It’s as if The Argory and Ardress House (County Armagh’s finest) were blended and transplanted in rural County Londonderry. Cumber House has the seven bay with breakfront containing a tripartite window over a fanlighted entrance door of The Argory and the white painted rendered walls of Ardress House. The house is Grade A Listed, the equivalent of Grade I in Great Britain. Alistair Rowan writes in The Buildings of Ireland: North West Ulster (1979), a seminal work sponsored by Lord Dunleath’s Charitable Trust, “A seven bay two storey house with tripartite centre door. It looks about 1820, though the lower floor was built earlier by William Ross, who lost his money in the American War of Independence and sold the house in 1785.”The Listing dates the building a decade earlier, “The Ordnance Survey Memoir for the parish of Cumber, compiled around 1835, states, ‘The present house was built by James Ross Esquire in 1810 and cost about £700, planting included, and other improvements round the house. It is handsome and commodious, and has a western aspect.’” Cumber House remained in private ownership until 1972 when it was purchased by the Gaelic Athletic Association (GAA).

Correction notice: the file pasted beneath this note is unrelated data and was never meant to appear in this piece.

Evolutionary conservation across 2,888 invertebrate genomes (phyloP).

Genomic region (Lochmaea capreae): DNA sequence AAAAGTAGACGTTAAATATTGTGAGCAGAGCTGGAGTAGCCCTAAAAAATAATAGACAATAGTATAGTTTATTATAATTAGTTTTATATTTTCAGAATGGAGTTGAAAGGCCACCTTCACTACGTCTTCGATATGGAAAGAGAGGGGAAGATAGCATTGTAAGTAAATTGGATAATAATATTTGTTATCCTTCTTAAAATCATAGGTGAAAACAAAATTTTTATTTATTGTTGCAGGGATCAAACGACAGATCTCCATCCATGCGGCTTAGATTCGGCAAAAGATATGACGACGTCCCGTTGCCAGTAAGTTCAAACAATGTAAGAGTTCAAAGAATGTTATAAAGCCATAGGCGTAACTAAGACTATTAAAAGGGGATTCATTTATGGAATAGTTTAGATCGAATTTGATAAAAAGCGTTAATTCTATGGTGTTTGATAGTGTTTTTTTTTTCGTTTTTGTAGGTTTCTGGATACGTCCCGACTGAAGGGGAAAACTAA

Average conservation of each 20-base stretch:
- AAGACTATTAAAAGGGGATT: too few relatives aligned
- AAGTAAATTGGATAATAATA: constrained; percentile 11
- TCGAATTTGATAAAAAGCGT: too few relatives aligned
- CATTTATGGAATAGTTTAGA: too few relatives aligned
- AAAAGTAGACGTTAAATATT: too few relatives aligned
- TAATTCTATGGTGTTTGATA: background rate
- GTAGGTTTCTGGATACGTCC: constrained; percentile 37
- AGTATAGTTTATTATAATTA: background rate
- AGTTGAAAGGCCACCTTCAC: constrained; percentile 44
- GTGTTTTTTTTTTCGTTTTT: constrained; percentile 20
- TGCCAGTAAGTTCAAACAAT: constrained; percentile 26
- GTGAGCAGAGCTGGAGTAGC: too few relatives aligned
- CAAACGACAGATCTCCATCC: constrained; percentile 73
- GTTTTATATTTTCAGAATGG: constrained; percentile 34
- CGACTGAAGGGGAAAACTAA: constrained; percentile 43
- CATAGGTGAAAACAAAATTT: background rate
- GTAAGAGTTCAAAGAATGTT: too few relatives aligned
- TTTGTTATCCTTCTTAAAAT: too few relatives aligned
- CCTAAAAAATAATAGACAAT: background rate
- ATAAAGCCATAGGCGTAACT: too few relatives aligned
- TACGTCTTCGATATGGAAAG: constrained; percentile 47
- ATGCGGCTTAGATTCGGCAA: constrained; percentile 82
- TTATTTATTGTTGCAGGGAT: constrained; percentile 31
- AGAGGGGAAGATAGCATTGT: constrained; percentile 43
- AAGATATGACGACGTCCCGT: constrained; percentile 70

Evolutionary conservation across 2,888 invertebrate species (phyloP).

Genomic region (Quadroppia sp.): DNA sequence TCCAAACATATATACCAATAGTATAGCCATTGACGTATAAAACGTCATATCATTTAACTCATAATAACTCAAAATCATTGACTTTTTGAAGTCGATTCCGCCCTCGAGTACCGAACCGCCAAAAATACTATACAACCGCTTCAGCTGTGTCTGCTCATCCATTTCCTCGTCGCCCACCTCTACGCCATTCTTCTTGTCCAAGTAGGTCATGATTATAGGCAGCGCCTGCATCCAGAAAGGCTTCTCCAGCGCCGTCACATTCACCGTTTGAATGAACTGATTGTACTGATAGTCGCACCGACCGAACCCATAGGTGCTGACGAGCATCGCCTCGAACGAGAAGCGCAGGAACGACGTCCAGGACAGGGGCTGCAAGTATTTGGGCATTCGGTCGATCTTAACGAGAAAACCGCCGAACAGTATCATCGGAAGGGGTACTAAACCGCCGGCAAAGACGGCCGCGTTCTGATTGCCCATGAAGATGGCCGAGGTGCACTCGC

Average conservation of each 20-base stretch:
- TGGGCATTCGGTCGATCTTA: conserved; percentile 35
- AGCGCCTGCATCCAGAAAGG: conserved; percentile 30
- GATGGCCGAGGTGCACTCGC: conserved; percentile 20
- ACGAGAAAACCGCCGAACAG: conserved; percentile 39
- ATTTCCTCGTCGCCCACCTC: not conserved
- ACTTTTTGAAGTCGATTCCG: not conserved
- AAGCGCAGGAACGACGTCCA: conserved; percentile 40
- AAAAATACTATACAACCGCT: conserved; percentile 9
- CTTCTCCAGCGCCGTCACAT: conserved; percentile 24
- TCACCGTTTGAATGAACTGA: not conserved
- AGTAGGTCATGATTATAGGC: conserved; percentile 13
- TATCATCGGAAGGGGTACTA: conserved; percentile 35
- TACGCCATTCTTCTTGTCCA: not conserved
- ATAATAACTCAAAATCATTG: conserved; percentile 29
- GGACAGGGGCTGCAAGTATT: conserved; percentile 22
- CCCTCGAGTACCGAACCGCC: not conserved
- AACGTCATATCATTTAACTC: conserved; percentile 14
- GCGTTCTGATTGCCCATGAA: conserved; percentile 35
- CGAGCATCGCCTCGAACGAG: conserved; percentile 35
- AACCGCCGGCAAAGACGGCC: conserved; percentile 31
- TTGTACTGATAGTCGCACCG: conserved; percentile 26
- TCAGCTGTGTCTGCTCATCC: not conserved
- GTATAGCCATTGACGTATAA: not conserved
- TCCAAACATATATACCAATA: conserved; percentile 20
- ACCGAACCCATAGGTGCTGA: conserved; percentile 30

Cumber House is well looked after by the GAA with a variety of community uses occupying the rooms. Earlier in the 21st century, the GAA spent £1.2 million restoring the house including its fine interior plasterwork. The Fat Fox Café has opened in one of the two main reception rooms flanking the entrance hall. Three high sash windows overlook the river and woodland at the bottom of a grass bank. The café is already a brunch hit with locals and drivers seeking a pitstop on the Cookstown to Derry City road. The single storey stable block on the opposite side of the road has also been restored: the fronting lodges now contain a hair salon and a vets’ practice. Cumber House is rumoured to be the most haunted house in the north of Ireland. The Lawrence Photograph Collection includes an image of Cumber House taken by Robert French (1841 to 1917). The photograph was taken towards the end of his life. Over a century later, nothing has changed except ivy framing the breakfront has gone. Perhaps the original occupants are still in residence too.